Hairy woodpeckers are one of those species lucky enough to have actually increased slightly between 1966 and 2019. I doubt humans can take much credit for that, it is likely more of a testament to the adaptability of this particular bird.
Hairy woodpeckers, and the chance to see them often, are one of the joys of winter. I am glad to have them back in my life for a while.
Help Idaho Wildlife
When we traveled across the state in October 2017, most of the vehicles we saw using the wildlife management areas did not have wildlife plates. Buying wildlife plates is a great way for non-hunters and hunters alike to support wildlife-based recreation like birding.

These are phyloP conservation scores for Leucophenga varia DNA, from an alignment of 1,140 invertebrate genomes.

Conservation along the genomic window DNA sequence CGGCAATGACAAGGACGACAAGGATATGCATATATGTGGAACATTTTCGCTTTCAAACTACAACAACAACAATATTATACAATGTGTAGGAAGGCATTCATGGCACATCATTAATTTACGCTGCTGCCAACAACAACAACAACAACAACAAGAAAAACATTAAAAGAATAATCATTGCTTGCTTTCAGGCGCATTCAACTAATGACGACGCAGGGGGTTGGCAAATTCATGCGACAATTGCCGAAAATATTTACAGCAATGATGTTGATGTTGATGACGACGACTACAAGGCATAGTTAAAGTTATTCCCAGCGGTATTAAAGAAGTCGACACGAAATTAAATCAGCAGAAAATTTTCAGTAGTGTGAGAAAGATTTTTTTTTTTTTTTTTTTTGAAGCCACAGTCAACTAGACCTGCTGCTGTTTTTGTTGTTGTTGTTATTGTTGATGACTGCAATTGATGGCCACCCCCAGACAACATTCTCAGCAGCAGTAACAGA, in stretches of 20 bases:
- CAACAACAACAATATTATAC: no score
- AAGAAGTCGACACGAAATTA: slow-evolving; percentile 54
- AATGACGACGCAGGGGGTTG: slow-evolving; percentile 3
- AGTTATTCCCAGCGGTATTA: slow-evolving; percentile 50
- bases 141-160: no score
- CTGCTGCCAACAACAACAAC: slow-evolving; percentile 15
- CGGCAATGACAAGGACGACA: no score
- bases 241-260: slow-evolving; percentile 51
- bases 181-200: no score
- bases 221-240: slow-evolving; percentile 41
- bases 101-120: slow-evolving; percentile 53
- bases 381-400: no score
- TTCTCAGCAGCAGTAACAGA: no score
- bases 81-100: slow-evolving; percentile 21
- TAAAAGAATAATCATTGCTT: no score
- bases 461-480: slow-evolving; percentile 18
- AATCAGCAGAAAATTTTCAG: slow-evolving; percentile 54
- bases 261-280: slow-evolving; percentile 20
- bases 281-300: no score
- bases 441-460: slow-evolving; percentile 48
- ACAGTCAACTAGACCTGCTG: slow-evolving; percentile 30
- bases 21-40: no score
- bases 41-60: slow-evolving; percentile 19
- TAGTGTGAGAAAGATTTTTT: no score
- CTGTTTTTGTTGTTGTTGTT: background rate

C'mon folks, let's help Idaho's wildlife by proudly buying and displaying a wildlife license plate on each of our vehicles!
See below for information on Idaho plates. Most states have wildlife plates so if you live outside Idaho, check with your state's wildlife department or vehicle licensing division for availability of state wildlife plates where you live.
And tell them that you heard about it from Nature-track.com!
Wildlife License Plates
Idaho Wildlife license plates provide essential funding that benefits the great diversity of native plants and wildlife that are not hunted, fished or trapped—over 10,000 species or 98% of Idaho’s species diversity. Game species that share the same habitats (such as elk, deer, antelope, sage-grouse, salmon, trout) also benefit from these specialty plates.